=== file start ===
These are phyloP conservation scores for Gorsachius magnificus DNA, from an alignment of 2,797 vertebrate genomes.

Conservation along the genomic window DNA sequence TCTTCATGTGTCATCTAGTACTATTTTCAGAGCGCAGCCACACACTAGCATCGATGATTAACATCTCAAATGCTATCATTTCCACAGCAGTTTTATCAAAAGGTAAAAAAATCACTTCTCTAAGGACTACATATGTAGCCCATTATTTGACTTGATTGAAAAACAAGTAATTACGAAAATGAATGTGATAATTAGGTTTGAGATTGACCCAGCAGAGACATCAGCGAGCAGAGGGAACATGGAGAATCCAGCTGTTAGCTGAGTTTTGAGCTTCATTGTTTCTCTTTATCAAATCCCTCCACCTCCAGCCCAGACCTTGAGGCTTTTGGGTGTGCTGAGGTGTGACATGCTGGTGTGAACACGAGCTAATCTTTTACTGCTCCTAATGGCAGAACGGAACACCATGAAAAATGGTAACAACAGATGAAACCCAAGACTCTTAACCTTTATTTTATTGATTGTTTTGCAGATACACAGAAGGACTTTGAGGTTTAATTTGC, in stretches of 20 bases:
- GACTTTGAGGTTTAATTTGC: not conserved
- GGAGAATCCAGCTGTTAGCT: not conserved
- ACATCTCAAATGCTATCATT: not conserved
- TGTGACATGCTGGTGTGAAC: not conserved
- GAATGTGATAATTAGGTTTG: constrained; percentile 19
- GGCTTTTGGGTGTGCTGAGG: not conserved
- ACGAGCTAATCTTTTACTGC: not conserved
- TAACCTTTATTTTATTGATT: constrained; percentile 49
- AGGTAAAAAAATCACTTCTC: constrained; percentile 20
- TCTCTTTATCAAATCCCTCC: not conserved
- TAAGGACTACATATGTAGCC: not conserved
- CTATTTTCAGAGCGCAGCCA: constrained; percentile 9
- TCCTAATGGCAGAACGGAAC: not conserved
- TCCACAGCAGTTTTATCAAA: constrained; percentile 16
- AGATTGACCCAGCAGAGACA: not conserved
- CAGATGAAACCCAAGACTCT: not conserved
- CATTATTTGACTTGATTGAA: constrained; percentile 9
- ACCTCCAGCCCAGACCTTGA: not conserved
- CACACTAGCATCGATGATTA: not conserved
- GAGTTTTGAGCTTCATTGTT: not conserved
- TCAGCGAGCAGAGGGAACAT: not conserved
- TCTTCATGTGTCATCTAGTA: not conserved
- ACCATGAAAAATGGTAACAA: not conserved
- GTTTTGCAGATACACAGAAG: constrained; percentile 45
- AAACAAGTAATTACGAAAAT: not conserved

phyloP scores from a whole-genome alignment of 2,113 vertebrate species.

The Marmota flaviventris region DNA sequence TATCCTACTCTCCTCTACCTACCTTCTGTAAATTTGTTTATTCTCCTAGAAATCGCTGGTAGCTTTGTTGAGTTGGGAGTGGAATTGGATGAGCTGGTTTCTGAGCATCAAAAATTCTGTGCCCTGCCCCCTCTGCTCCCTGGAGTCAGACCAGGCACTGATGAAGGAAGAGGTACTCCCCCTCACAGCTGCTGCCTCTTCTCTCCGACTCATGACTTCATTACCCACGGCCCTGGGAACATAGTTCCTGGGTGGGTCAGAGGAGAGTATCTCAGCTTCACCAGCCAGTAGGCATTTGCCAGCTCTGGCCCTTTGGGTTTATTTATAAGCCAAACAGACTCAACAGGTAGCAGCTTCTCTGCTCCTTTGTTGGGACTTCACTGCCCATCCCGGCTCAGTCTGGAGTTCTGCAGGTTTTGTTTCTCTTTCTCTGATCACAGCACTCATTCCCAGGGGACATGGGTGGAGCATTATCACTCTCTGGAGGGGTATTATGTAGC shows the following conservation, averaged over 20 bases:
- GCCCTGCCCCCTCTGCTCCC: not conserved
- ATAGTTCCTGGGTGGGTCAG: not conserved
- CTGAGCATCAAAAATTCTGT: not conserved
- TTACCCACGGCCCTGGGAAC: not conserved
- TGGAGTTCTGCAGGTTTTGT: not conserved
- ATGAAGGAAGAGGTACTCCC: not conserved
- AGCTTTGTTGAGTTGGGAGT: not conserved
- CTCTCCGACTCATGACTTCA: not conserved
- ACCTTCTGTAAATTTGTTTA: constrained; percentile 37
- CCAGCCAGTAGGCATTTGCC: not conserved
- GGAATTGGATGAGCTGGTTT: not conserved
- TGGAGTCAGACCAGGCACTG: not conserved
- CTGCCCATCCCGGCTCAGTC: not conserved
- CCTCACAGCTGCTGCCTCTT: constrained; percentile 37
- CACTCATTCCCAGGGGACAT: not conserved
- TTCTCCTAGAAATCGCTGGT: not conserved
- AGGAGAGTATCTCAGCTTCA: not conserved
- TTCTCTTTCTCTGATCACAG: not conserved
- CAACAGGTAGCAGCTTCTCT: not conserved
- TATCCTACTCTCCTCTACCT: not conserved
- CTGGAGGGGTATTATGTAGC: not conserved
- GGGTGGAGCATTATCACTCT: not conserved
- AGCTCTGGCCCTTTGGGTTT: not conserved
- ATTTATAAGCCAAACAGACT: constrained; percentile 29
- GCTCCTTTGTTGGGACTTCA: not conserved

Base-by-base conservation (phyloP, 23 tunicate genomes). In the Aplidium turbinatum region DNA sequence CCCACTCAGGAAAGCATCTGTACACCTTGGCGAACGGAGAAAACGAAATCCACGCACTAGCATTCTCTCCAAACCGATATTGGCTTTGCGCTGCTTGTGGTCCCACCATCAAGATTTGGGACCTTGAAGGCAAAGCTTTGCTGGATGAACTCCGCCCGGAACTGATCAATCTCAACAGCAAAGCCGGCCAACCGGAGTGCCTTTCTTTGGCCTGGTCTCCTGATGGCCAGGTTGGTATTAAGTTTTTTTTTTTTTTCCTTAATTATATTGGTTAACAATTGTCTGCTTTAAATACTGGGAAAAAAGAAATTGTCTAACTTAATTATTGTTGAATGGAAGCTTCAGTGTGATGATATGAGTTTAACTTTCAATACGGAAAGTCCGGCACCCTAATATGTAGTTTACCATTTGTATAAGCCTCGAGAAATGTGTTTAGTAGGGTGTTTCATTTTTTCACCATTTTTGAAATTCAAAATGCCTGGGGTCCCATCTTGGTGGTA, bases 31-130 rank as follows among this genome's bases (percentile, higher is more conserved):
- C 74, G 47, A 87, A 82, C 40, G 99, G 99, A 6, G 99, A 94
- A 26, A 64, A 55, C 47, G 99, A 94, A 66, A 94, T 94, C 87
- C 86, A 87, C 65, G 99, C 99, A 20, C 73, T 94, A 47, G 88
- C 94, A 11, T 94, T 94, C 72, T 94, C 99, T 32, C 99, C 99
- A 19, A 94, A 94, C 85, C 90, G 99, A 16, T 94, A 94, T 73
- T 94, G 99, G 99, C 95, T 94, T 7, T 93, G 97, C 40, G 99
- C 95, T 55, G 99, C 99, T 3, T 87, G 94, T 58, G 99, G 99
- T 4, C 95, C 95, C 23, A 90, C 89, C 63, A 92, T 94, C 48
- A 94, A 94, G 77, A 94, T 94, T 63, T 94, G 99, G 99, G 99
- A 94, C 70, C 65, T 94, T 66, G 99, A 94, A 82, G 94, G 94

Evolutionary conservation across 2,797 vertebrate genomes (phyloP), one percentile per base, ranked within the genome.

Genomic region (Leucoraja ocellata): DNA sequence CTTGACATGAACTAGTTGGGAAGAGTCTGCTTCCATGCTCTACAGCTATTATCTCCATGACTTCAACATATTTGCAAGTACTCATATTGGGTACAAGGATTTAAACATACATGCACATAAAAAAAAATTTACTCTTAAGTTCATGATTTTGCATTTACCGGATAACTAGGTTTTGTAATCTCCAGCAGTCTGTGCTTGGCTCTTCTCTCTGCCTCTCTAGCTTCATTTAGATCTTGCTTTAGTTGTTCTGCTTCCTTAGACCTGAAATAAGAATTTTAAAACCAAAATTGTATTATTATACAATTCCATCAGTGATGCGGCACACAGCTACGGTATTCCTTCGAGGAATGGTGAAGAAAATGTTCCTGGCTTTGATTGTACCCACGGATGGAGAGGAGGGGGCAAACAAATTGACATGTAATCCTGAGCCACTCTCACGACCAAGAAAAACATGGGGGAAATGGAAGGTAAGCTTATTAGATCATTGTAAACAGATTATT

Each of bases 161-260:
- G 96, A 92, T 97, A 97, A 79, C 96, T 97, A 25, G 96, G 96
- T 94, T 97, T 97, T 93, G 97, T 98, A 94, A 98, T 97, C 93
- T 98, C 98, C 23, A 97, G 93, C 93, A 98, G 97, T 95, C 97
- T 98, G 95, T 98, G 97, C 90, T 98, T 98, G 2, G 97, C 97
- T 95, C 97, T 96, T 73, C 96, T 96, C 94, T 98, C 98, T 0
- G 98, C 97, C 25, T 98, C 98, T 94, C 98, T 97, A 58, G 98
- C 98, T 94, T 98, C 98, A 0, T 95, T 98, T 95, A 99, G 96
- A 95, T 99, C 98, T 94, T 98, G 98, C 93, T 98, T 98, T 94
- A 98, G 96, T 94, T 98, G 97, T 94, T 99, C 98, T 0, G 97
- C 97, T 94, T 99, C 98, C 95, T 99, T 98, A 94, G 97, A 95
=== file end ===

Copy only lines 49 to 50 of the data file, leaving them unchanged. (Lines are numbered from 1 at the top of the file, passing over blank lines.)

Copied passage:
- TATCCTACTCTCCTCTACCT: not conserved
- CTGGAGGGGTATTATGTAGC: not conserved